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Posted by on Oct 9, 2012 in Author Interviews | 0 comments

Paul Dillon

Paul Dillon


Greek Island Books interviews Paul Dillon, author of THE MAGIC IN THE RECEIVER, a novel set on the  island of Kefalonia.

GIB: When did you first fall in love with Greece?

PD: My first trip to Greece was in the early eighties and happened quite by chance—it was love at first sight. If I remember correctly, I’d agreed to join some friends on a trip to Corfu. It was a spur of the moment decision, taken after a night partying. I managed to get a last-minute flight—without accommodation—and landed a few hours before my friends. I never did find a place to stay and ended up crashing in their apartment for the whole two weeks. Corfu is such a magical place. I was quite surprised by the island’s green and lush vegetation. The sound of the cicadas fascinated me. At night, bats dive-bombed insects under a streetlight outside my room—very cool.

GIB: How did you start writing?

PD: I’m late to the world of fiction. I’ve been writing business and marketing plans most of my career but I’m cured of that now.

GIB: Have you written any other books?

PD: Are you kidding? The speed I write—it’s one book per lifetime. No, I’m working on a second novel and, years ago, I co-authored a non-fiction book about the history of Bank Hall—a manor house in the north of England.

GIB: How do you feel about Greece’s current plight? What do you think the outcome will be?

PD: Politics isn’t something I follow closely but I do try to keep up with business and economic news. Unfortunately, the stories coming out of Greece are mostly negative. I feel sorry for ordinary Greeks—matters seem beyond their control. I don’t think tourism will be affected though. I try to promote Greece on twitter and I’m a guest blogger on the official Greek Tourism website. Greece is still good value and you’ll have a great time. Come on … what are you waiting for?

GIB: What’s the funniest experience you ever had in Greece?

PD: Well, my attempts at water skiing are usually a good laugh but let’s see … one morning, we walked from our hotel in Santorini down into Fira for breakfast. My kids had been asking about Greek words and I taught them please and thank you and good morning. My youngest son decided to try out his Greek “Good morning” on the waiter. I guess Jack had food on his mind because kalimera became calamari. Perhaps the waiter thought he was desperate to place an order for breakfast squid.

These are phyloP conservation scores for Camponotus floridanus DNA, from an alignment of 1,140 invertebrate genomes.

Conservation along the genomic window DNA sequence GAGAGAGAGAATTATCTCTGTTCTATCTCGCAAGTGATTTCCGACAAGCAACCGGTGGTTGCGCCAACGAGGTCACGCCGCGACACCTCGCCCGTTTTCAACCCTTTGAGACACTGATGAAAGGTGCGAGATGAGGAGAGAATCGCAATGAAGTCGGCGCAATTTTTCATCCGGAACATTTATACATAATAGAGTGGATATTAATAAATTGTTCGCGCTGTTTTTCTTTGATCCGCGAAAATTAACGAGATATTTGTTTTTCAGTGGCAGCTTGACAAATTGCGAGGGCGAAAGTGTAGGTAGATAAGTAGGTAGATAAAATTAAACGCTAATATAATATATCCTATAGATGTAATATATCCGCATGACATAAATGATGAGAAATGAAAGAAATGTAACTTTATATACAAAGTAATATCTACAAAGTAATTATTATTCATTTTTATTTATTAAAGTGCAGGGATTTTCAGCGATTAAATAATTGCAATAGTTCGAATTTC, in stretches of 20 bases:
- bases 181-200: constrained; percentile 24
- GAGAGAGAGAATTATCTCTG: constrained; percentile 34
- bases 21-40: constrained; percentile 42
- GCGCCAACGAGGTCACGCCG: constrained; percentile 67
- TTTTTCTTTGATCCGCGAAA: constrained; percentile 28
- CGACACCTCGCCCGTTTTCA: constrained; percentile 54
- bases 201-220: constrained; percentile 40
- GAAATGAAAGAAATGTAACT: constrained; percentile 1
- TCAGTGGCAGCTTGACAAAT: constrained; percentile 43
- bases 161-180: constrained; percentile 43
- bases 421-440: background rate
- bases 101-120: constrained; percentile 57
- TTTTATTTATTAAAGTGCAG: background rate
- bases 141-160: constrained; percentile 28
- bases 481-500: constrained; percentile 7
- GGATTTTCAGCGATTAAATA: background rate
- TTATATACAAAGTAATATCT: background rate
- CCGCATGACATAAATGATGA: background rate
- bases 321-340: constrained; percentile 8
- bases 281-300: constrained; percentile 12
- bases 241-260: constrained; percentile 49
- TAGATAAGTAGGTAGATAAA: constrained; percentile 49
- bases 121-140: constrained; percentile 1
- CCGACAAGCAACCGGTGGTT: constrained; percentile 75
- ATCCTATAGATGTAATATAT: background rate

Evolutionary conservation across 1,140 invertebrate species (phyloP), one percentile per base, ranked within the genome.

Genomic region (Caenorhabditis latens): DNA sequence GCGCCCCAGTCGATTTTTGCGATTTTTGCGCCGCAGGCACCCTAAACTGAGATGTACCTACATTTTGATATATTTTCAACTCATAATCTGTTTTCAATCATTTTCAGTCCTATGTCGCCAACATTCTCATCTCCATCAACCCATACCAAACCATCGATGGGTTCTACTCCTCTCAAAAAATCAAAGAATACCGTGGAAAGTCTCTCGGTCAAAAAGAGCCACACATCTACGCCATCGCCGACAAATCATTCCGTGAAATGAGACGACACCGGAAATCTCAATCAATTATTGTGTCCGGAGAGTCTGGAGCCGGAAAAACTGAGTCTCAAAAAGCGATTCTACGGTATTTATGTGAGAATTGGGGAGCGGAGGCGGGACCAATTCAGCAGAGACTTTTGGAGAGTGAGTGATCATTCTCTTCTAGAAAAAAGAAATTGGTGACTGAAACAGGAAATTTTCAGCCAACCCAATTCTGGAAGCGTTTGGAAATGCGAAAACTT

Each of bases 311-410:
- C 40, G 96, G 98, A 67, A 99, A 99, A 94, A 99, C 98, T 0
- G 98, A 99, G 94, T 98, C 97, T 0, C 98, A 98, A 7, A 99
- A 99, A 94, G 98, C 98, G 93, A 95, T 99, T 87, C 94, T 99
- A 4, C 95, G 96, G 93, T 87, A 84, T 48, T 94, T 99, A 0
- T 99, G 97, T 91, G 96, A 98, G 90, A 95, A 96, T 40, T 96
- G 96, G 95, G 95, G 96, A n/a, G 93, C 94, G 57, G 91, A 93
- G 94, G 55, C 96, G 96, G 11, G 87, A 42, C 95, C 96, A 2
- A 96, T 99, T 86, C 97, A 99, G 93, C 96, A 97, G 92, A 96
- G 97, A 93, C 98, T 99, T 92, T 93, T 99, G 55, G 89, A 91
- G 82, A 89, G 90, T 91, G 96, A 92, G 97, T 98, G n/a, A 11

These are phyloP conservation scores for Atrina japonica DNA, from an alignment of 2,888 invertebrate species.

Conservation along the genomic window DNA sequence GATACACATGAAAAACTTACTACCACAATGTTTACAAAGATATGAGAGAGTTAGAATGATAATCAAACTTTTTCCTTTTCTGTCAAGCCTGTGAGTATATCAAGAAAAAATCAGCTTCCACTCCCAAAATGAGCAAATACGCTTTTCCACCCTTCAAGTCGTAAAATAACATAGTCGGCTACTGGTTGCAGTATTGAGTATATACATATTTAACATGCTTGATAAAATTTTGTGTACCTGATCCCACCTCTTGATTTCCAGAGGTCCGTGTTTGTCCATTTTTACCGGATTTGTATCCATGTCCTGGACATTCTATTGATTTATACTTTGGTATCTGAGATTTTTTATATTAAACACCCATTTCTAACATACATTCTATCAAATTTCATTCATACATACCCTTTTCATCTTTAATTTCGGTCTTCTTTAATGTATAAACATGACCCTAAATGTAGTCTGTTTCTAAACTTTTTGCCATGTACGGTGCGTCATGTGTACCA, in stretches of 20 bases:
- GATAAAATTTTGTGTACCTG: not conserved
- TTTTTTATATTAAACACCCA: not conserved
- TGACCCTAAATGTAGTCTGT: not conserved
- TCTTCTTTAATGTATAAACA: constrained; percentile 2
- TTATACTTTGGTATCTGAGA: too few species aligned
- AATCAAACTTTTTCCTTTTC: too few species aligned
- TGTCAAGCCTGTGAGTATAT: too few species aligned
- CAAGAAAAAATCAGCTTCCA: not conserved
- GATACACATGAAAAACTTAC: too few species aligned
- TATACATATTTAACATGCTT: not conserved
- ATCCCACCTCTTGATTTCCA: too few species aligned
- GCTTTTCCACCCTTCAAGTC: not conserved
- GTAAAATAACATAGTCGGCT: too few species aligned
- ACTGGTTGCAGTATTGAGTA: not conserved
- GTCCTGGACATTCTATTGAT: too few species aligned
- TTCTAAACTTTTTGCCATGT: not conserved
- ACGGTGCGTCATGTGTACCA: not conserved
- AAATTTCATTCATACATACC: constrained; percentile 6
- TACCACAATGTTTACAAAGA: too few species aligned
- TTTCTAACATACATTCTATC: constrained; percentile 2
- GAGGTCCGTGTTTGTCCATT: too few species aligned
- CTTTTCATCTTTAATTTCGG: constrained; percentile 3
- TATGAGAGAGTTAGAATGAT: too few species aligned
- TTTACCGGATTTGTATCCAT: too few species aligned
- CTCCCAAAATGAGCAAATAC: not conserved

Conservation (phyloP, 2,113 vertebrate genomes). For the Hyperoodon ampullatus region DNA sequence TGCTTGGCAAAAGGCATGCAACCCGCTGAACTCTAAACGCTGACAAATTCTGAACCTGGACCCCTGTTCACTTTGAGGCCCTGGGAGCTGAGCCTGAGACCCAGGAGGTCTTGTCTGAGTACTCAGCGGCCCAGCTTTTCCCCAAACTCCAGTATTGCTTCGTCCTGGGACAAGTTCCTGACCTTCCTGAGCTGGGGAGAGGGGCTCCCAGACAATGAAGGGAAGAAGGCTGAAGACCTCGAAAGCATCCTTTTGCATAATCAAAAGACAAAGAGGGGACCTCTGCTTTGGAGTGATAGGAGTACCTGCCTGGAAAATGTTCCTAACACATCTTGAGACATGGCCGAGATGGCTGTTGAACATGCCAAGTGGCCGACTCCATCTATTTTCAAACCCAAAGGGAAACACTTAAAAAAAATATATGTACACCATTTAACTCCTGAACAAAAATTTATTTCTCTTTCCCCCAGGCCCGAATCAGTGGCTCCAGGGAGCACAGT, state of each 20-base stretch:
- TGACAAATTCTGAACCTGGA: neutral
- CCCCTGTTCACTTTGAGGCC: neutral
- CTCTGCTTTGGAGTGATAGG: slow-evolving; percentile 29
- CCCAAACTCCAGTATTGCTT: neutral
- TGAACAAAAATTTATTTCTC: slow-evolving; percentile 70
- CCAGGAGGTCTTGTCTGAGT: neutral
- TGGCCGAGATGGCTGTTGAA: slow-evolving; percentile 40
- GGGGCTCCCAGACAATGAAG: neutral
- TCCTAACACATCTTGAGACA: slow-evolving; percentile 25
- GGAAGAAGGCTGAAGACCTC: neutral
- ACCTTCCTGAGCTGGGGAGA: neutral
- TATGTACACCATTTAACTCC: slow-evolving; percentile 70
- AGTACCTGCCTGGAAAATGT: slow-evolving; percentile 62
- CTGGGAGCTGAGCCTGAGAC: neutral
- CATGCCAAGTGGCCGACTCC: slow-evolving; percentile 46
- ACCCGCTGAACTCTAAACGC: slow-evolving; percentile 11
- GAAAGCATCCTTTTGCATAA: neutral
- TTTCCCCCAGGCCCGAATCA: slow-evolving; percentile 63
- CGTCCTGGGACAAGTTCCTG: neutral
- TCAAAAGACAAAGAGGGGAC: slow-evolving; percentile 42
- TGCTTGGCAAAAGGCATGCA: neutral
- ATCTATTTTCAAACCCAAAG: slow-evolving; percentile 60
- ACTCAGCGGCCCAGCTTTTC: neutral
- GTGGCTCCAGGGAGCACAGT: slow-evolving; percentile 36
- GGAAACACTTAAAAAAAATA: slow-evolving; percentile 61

GIB: What are the best and worst meals you’ve ever had there?

PD: I don’t recall an especially bad meal in Greece but I remember an amusing one. We’d been exploring Corfu and found a deserted cove—almost a lagoon. Getting into the water was like stepping into a warm bath. After a lazy afternoon, we stopped at a nearby taverna for dinner. One of my friends ordered “scampi” from the English menu—I guess he expected small fried prawns. The waiter served a huge plate of large delicious-looking shrimp—whole—with their shells and heads. Apparently, the friend wasn’t used to this and freaked out over the shrimp’s eyes. The owner’s English was little better than our Greek, so explaining the issue was fun—to say the least. I think in the end, we split the shrimp between us and bought our friend another dish. All ended well and we had a good laugh.

Great meals happen all the time in Greece. Since they are too numerous to mention, I’ll pick a couple:
Kefalonia, Fiskardo: lunch by the quayside with my three children (grown up by this time) It was such a happy moment and the inspiration (or starting point) for my novel.
Corfu, in the hills between Perama and Benitses (I think): Back in the eighties, the Achilleion Palace was a casino—blackjack and roulette tables extended out into the garden which overlooked the bay—an incredibly atmospheric place for dinner. The casino scene from the James Bond movie (For Your Eyes Only) was filmed at Achilleion Palace. I believe it’s a museum now.

GIB: What’s your single most cherished memory of Greece?

PD: Greece holds a special place in my heart. My children mostly grew up on another continent; sometimes they’d come to the US for vacation, sometimes I took them to Europe. Greece was always their first choice. Every day spent with them would have been memorable anyway but Greece added something extra.

GIB: It’s been great chatting with you, Paul.
Here’s how readers can find out more about you:

Paul Dillon is a British author living in Los Angeles, California. His first novel, THE MAGIC IN THE RECEIVER, was published in July 2012.

Paul has been a property developer and a technology entrepreneur. He enjoys the outdoors, good food, movies and isn’t averse to the occasional bottle of wine.

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